Syncope. Great word. SIN-co-pee. (I prefer SINK-oh-pee.)
Summertime, during college, I worked on a construction crew. One job was in the woods, following behind a D-9 CAT as it pushed down trees, clearing a path for a sewer line (the job I then had building manholes killed the guy that took over for me when I returned to college. That's another story). I'd saw 'em up with a chainsaw, buck 'em up with an axe. Filling the wait time, I kept that double-bladed axe sharp as a scalpel, honing it with a broad file, the metallic hrrizzzzzz, hrrizzzzzz and the sway of my hardening shoulders convincing me I was Paul Bunyan. In one of my moments of brain-body disconnect (I also nearly produced a sagittal section of my head with the chainsaw, cutting a log lying across a gully, above me), I tried whittling with that axe, whizzing it past the fist that held my would-be chunk of wood sculpture. Gee, I thought. I could really hurt myself; and with that, I did it again, this time slicing into me just beyond the sino-thumbic M-P joint. It bled quite a lot.
After a few comical moments, wherein I grabbed my thumb and flagged down the CAT driver, who hopped off with a first aid kit and tried dabbing an iodine ampulet into the considerable flow, I found myself in the office of a nearby doc. "Lucky you didn't get the tendon," he said. And then, "Oh, it looks like you did..." As he readied his suturing materials, he suggested I lie down. "Naw, " I blustered. "I'm gonna go to med school. I've dissected frogs. This stuff doesn't bother me." So I watched as he injected some local and began sewing. It wasn't the blood, or the hurt. It was the sensation of feeling some sort of tug as the needle passed: I thought I could hear it or something. An awl through leather. Weird. About the time he looked at me and suggested again that I lie down, I said I thought I might go ahead and lie down...
I've seen a lot of people faint over the years. Since an episode during internship when a friend of a patient who'd insisted on watching as I sewed him up fell like a log, straight and unfettered, to a concrete head-lacerating floor, I've anticipated it. Still, it happens. Nearly always, on arousal, the fainter is embarrassed. Don't be, I'd tell them. It's natural. There are some situations when it's best to lie down, and when we fail to recognize them, or act, our brains are wired to see to it that we do. I always liked that explanation. I think it might even be true.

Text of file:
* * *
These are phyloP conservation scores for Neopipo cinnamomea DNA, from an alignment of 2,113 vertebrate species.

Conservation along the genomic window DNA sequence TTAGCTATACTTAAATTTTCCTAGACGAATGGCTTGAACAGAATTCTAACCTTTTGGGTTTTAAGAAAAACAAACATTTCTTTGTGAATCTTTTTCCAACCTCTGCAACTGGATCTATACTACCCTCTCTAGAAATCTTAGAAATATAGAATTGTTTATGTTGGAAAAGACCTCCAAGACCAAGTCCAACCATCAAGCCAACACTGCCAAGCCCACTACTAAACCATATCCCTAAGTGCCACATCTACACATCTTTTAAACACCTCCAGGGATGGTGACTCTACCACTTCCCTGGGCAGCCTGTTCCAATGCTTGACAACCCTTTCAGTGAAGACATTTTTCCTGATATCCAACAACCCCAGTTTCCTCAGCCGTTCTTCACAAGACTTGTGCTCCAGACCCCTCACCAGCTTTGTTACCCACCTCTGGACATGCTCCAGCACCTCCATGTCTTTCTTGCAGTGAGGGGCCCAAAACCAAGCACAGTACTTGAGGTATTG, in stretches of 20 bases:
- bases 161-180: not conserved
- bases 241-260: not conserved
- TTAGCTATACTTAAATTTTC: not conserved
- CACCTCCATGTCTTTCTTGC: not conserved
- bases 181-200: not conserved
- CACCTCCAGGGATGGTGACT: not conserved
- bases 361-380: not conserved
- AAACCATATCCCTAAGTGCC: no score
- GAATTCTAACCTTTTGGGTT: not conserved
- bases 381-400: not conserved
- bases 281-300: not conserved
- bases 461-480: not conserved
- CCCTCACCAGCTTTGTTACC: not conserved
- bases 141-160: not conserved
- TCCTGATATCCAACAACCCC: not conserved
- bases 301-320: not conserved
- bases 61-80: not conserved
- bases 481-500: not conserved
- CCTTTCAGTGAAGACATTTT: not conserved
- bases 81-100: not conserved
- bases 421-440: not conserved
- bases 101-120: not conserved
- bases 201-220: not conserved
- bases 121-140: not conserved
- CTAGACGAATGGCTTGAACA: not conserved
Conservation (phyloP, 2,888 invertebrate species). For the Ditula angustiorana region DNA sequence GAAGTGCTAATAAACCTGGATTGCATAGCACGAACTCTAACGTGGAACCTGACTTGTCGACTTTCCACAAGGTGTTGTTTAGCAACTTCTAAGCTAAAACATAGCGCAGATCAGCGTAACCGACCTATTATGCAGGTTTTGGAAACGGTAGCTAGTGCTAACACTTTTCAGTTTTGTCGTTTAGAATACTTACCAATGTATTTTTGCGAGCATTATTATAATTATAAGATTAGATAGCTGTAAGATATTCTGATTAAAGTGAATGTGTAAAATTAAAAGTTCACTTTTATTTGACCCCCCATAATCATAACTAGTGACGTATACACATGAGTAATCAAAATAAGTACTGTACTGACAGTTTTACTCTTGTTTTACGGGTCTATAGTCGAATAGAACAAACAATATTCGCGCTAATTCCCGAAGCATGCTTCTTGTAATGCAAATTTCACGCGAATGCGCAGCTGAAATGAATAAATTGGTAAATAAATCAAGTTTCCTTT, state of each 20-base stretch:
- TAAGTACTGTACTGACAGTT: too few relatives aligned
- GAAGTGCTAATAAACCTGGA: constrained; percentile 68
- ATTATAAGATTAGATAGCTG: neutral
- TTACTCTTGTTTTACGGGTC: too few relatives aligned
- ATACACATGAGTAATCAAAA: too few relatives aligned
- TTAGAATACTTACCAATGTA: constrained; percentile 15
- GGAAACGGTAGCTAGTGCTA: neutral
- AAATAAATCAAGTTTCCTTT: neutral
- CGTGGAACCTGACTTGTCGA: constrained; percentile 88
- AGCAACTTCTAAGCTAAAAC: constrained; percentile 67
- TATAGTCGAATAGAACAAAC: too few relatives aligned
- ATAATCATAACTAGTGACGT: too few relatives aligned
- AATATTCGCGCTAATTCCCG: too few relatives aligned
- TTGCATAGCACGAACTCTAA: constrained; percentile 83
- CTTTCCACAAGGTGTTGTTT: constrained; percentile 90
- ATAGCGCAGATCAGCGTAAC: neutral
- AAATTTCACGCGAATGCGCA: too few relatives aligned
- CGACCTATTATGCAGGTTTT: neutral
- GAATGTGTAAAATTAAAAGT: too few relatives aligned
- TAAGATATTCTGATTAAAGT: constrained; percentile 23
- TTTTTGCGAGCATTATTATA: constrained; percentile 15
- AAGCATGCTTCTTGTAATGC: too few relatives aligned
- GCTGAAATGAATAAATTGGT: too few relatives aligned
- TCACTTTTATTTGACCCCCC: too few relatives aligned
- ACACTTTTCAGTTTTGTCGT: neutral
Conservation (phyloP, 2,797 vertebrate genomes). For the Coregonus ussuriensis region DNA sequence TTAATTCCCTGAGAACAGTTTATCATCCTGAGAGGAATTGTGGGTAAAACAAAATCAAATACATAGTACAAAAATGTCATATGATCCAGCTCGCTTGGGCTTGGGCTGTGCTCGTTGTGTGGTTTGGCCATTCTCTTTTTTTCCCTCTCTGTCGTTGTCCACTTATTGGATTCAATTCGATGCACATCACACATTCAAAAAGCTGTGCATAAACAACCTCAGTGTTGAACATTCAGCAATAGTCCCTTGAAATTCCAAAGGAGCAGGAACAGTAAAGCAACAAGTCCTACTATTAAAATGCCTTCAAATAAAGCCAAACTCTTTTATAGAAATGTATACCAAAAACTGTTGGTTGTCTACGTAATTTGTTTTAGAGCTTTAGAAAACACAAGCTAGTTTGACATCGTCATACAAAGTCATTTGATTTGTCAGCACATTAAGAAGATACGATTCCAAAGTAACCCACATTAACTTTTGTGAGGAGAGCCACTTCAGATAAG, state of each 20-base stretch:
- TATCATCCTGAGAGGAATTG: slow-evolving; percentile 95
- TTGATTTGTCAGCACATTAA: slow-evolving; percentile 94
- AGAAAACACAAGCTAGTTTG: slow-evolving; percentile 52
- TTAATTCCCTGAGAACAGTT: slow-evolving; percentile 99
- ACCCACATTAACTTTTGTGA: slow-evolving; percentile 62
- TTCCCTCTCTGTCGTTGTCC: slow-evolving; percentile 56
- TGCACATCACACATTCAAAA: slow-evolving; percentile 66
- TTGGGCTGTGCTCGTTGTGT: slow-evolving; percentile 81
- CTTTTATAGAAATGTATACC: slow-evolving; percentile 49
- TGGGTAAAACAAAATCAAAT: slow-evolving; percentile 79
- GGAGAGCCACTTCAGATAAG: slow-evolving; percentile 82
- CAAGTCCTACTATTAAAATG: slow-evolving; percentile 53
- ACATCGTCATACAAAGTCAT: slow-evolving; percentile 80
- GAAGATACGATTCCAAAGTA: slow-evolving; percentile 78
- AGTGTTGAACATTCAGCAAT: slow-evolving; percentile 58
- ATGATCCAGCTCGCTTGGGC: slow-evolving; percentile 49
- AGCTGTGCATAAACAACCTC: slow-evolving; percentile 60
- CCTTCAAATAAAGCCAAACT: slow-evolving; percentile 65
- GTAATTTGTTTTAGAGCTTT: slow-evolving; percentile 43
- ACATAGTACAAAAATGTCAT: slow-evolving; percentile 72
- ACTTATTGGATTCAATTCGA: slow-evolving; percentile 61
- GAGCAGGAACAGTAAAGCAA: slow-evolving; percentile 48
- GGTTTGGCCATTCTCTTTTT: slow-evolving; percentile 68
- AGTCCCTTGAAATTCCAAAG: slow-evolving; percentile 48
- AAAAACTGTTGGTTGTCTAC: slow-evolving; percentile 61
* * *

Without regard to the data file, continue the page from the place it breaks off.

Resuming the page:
It's interesting. For some threats to our well-being, our adrenals squeeze like a fist and out comes the "fight or flight" response. Pumped up, ready to go. (Or is that "fired up...") For other situations, the better choice is "sit down and shut up." When you think about it, it makes sense. For a threat before which you remain more or less intact, a racing heart and fleet feet seem right. If, however, things take a turn such that your pipes are open with fluids leaking out, it might be wise to shut things down. So I think fainting is nature's way of telling you to cool it. If you're too dumb to get your brain at or below heart level, your head will make the move for you. And turn down the pump at no extra charge.
Well, nothing's perfect. Why we should keel over when someone else is in trouble escapes ready explanation, at least by me. Maybe it's slop-over, an individually exaggerated form of communally-needed empathy. You know you should help, you want to help, but shit-oh-dear: gotta take a pass! Of course, it might ensure that you'll have a second chance when you both wake up.